- Auto-add pages: Putting a checkmark in front of “Automatically add new top-level pages to this menu” will degrade the menu tidiness rapidly, so we recommend keeping it disabled.
- Display location: Unless you use a theme that allows left or right-oriented menus, you’ll see the following options:
- Primary Menu: Refers to the menu at the top. Might be named Header Menu, Top Menu, or simply Primary.
- Secondary Menu: Some WordPress themes offer a secondary menu, usually located above the footer/below the header. In many cases, it’s titled Social Links Menu.
- Footer Menu: Refers to the menu at the bottom, and might be called Bottom Menu or just Bottom.
4. Menu Locations
“Menu Locations” is a tab next to “Edit Menus” in the top left corner. And, while it allows you to configure which menu appears in which location, not all WordPress themes you install will have it. If yours does, after selecting one from the drop-down list under “Assigned Menu”, simply click on Save Changes.
2. Edit a menu through a dedicated WordPress plugin
Because there’s a wide array of plugins available, and we can’t demonstrate them all, we’ll speak in general terms. Based on the way of editing a menu in WordPress, plugins fall into these 2 categories:
1. Expand built-in backend functionality
After activation, go to Appearance > Menus again. Click a button or put a checkmark in front of, for example, Enable <plugin name>. Right away, you’ll see new entries appear underneath the visible menu options described above. In many cases, there’s a dedicated button to access a custom editing menu interface for extra tweaking. Most of the free plugins will be of this type. The most popular example is Max Mega Menu (https://wordpress.org/plugins/megamenu/).
2. Allow for frontend customization
This type of plugin uses a WYSIWYG (what you see is what you get) editing model, e.g., lets you see changes in real-time. It expands the default Live Preview interface to add more options for customization. It also lets you click to edit almost any menu element on the page. It’s the preferred option for mobile-friendly websites, rearranging menu items or sub-items, and adding custom CSS. The Pro version of the plugin above has this functionality. Plus, well-known free options such as Responsive Menu (https://wordpress.org/plugins/responsive-menu/) utilize it too.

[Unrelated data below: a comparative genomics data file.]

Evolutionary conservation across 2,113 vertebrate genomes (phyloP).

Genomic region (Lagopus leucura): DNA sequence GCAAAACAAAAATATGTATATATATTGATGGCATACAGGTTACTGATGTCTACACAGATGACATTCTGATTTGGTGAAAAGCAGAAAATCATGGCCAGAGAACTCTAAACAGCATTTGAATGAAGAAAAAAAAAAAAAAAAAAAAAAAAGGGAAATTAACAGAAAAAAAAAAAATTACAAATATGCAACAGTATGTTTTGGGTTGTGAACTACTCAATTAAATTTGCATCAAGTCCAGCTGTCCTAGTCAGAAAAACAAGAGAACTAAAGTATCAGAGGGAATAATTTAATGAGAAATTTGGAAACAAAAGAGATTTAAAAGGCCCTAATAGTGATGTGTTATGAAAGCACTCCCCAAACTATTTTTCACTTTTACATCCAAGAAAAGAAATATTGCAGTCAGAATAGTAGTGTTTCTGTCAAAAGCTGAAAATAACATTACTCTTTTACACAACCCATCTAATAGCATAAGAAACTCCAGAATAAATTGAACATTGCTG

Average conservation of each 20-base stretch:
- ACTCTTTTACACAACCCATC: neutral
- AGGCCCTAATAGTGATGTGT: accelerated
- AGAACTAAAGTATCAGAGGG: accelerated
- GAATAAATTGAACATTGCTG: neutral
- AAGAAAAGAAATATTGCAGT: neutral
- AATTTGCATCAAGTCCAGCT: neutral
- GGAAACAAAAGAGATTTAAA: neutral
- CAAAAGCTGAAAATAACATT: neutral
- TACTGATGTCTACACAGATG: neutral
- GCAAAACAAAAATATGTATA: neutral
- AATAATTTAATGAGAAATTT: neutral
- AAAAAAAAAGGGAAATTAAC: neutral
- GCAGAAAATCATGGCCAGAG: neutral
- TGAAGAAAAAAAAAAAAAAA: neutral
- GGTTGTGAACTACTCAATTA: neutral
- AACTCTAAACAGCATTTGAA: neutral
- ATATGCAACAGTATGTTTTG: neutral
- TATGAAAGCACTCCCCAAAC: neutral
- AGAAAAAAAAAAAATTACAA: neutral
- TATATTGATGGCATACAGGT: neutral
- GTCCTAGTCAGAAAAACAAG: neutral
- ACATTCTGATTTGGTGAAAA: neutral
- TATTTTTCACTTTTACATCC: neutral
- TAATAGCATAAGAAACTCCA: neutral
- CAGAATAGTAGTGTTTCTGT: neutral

3. Customize menu via WordPress page builder
If you’re using one of the top page builder plugins for WordPress, it most likely offers a way to edit a menu. Its Live Preview, click-to-edit, and drag-and-drop features also make things drastically easier and more effective than the methods above. As an example, editing a menu in WordPress via Elementor works like this:
- Click on Pages in the left sidebar in the WordPress Admin Section.
- Click on Edit with Elementor below the page that contains the menu.
- Select the existing menu by clicking on it.
- In the Edit Custom Menu or Edit Nav Menu widget on the left side, there are 3 tabs:
- Content: Edit, add, or reposition menu items like in method 1.
- Style: Configure position, height, width, text color, spacing, background color, borders, padding, shadows, animations, blur, tooltips, icons, images, etc.
- Advanced. Additional settings.